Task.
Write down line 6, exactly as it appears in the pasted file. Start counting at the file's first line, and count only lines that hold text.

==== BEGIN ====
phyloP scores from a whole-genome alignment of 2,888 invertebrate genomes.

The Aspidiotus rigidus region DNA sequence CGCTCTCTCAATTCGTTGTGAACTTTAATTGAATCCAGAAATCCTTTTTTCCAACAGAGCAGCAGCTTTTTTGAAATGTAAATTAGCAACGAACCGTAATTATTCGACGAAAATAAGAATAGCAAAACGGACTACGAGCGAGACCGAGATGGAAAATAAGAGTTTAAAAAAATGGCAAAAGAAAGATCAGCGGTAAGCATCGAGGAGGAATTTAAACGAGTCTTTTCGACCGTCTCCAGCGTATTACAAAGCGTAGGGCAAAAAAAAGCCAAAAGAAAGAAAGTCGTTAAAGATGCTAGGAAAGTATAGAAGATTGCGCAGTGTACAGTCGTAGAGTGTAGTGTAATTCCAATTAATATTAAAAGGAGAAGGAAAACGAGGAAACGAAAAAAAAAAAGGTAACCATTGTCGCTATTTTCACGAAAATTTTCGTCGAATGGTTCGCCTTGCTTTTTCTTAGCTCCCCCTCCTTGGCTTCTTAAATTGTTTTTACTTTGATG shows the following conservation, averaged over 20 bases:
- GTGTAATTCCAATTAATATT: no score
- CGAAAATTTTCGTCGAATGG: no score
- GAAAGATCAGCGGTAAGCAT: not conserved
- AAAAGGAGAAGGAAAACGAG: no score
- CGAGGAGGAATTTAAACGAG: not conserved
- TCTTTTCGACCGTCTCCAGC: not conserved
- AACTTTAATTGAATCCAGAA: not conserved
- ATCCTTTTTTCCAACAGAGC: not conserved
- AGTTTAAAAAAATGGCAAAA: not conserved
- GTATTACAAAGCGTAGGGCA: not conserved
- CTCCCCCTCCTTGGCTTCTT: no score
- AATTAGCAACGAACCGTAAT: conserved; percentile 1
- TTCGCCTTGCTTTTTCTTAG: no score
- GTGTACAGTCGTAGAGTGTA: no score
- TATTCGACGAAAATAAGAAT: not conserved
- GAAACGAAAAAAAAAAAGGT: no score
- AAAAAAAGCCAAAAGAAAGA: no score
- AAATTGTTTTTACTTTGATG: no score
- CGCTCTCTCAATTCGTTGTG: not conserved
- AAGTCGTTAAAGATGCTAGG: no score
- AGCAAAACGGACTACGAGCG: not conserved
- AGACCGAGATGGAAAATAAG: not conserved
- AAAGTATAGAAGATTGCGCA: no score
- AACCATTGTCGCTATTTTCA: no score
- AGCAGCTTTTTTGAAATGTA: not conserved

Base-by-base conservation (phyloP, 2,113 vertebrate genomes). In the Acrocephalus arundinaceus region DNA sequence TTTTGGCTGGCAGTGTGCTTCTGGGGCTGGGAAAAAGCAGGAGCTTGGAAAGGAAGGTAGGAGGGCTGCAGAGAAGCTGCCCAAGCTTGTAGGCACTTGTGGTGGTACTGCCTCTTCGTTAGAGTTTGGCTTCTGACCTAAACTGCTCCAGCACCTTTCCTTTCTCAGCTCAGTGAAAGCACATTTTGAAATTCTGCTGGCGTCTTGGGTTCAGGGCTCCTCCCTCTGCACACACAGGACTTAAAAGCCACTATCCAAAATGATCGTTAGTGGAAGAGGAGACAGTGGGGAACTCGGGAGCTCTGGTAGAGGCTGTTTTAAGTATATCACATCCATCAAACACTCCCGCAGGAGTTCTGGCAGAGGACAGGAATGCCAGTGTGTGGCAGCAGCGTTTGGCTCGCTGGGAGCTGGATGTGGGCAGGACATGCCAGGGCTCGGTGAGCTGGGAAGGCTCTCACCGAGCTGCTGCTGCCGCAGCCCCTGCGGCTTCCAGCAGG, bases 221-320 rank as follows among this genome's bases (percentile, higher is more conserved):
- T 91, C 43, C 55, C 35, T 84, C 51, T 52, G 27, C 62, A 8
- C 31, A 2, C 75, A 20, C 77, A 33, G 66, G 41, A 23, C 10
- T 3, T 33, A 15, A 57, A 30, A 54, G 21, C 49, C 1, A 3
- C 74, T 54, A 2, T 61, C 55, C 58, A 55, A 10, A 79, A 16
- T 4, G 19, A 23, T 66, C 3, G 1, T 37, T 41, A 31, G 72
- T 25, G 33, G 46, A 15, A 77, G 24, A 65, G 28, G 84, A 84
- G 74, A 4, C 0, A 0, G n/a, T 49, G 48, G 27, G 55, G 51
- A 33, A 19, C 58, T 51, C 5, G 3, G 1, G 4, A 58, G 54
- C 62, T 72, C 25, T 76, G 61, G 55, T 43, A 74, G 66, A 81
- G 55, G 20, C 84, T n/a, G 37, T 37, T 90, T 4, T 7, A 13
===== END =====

- AAAAGGAGAAGGAAAACGAG: no score